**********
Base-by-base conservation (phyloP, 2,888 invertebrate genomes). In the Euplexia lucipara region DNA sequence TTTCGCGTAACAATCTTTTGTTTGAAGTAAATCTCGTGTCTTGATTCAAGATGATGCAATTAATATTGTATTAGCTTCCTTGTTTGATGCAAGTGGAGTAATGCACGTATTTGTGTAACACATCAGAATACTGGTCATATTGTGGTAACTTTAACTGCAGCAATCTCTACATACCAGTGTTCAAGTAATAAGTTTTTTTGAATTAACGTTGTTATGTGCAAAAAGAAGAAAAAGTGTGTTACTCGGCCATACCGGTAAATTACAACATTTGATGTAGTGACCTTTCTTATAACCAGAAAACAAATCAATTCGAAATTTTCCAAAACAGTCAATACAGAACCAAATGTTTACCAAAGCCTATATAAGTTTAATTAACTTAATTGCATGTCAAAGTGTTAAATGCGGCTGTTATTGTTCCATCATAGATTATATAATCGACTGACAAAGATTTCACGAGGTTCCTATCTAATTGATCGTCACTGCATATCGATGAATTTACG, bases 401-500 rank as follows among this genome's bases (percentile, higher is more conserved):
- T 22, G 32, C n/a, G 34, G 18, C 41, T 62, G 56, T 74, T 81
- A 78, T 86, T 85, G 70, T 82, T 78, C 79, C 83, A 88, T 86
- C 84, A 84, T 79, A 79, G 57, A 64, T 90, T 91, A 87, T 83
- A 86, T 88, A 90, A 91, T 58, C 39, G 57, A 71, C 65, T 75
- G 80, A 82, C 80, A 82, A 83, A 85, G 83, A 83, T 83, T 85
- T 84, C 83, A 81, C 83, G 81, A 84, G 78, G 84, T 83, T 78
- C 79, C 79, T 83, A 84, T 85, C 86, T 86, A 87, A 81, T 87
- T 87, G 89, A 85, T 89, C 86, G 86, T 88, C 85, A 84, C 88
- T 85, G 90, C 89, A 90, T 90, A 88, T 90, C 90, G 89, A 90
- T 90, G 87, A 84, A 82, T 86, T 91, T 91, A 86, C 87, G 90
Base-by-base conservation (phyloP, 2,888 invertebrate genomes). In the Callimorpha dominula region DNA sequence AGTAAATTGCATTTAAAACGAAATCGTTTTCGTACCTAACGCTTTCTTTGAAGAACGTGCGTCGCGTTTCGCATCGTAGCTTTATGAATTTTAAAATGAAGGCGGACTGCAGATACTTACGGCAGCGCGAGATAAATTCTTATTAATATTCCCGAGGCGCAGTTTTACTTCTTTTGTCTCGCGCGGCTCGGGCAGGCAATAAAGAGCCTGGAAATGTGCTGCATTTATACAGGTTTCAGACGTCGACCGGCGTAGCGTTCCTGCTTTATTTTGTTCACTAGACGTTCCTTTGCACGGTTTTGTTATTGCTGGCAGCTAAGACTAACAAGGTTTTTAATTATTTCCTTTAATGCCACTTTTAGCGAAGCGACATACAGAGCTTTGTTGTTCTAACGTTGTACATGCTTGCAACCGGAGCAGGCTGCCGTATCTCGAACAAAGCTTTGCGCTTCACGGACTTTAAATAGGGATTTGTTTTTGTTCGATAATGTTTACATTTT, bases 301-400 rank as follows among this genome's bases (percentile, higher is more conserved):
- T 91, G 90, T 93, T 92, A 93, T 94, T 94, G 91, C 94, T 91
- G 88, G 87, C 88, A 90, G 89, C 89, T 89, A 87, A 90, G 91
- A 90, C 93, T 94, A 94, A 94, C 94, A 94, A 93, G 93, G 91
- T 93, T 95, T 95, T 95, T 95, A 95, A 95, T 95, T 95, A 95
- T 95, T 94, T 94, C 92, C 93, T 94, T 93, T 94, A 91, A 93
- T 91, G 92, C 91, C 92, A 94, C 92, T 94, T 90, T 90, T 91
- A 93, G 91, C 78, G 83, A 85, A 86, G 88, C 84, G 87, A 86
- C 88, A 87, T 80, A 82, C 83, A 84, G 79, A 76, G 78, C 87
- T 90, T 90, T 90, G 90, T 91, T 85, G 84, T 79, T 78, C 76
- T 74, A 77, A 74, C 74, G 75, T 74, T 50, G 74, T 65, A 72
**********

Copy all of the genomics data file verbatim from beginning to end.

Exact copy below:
Base-by-base conservation (phyloP, 2,888 invertebrate genomes). In the Euplexia lucipara region DNA sequence TTTCGCGTAACAATCTTTTGTTTGAAGTAAATCTCGTGTCTTGATTCAAGATGATGCAATTAATATTGTATTAGCTTCCTTGTTTGATGCAAGTGGAGTAATGCACGTATTTGTGTAACACATCAGAATACTGGTCATATTGTGGTAACTTTAACTGCAGCAATCTCTACATACCAGTGTTCAAGTAATAAGTTTTTTTGAATTAACGTTGTTATGTGCAAAAAGAAGAAAAAGTGTGTTACTCGGCCATACCGGTAAATTACAACATTTGATGTAGTGACCTTTCTTATAACCAGAAAACAAATCAATTCGAAATTTTCCAAAACAGTCAATACAGAACCAAATGTTTACCAAAGCCTATATAAGTTTAATTAACTTAATTGCATGTCAAAGTGTTAAATGCGGCTGTTATTGTTCCATCATAGATTATATAATCGACTGACAAAGATTTCACGAGGTTCCTATCTAATTGATCGTCACTGCATATCGATGAATTTACG, bases 401-500 rank as follows among this genome's bases (percentile, higher is more conserved):
- T 22, G 32, C n/a, G 34, G 18, C 41, T 62, G 56, T 74, T 81
- A 78, T 86, T 85, G 70, T 82, T 78, C 79, C 83, A 88, T 86
- C 84, A 84, T 79, A 79, G 57, A 64, T 90, T 91, A 87, T 83
- A 86, T 88, A 90, A 91, T 58, C 39, G 57, A 71, C 65, T 75
- G 80, A 82, C 80, A 82, A 83, A 85, G 83, A 83, T 83, T 85
- T 84, C 83, A 81, C 83, G 81, A 84, G 78, G 84, T 83, T 78
- C 79, C 79, T 83, A 84, T 85, C 86, T 86, A 87, A 81, T 87
- T 87, G 89, A 85, T 89, C 86, G 86, T 88, C 85, A 84, C 88
- T 85, G 90, C 89, A 90, T 90, A 88, T 90, C 90, G 89, A 90
- T 90, G 87, A 84, A 82, T 86, T 91, T 91, A 86, C 87, G 90
Base-by-base conservation (phyloP, 2,888 invertebrate genomes). In the Callimorpha dominula region DNA sequence AGTAAATTGCATTTAAAACGAAATCGTTTTCGTACCTAACGCTTTCTTTGAAGAACGTGCGTCGCGTTTCGCATCGTAGCTTTATGAATTTTAAAATGAAGGCGGACTGCAGATACTTACGGCAGCGCGAGATAAATTCTTATTAATATTCCCGAGGCGCAGTTTTACTTCTTTTGTCTCGCGCGGCTCGGGCAGGCAATAAAGAGCCTGGAAATGTGCTGCATTTATACAGGTTTCAGACGTCGACCGGCGTAGCGTTCCTGCTTTATTTTGTTCACTAGACGTTCCTTTGCACGGTTTTGTTATTGCTGGCAGCTAAGACTAACAAGGTTTTTAATTATTTCCTTTAATGCCACTTTTAGCGAAGCGACATACAGAGCTTTGTTGTTCTAACGTTGTACATGCTTGCAACCGGAGCAGGCTGCCGTATCTCGAACAAAGCTTTGCGCTTCACGGACTTTAAATAGGGATTTGTTTTTGTTCGATAATGTTTACATTTT, bases 301-400 rank as follows among this genome's bases (percentile, higher is more conserved):
- T 91, G 90, T 93, T 92, A 93, T 94, T 94, G 91, C 94, T 91
- G 88, G 87, C 88, A 90, G 89, C 89, T 89, A 87, A 90, G 91
- A 90, C 93, T 94, A 94, A 94, C 94, A 94, A 93, G 93, G 91
- T 93, T 95, T 95, T 95, T 95, A 95, A 95, T 95, T 95, A 95
- T 95, T 94, T 94, C 92, C 93, T 94, T 93, T 94, A 91, A 93
- T 91, G 92, C 91, C 92, A 94, C 92, T 94, T 90, T 90, T 91
- A 93, G 91, C 78, G 83, A 85, A 86, G 88, C 84, G 87, A 86
- C 88, A 87, T 80, A 82, C 83, A 84, G 79, A 76, G 78, C 87
- T 90, T 90, T 90, G 90, T 91, T 85, G 84, T 79, T 78, C 76
- T 74, A 77, A 74, C 74, G 75, T 74, T 50, G 74, T 65, A 72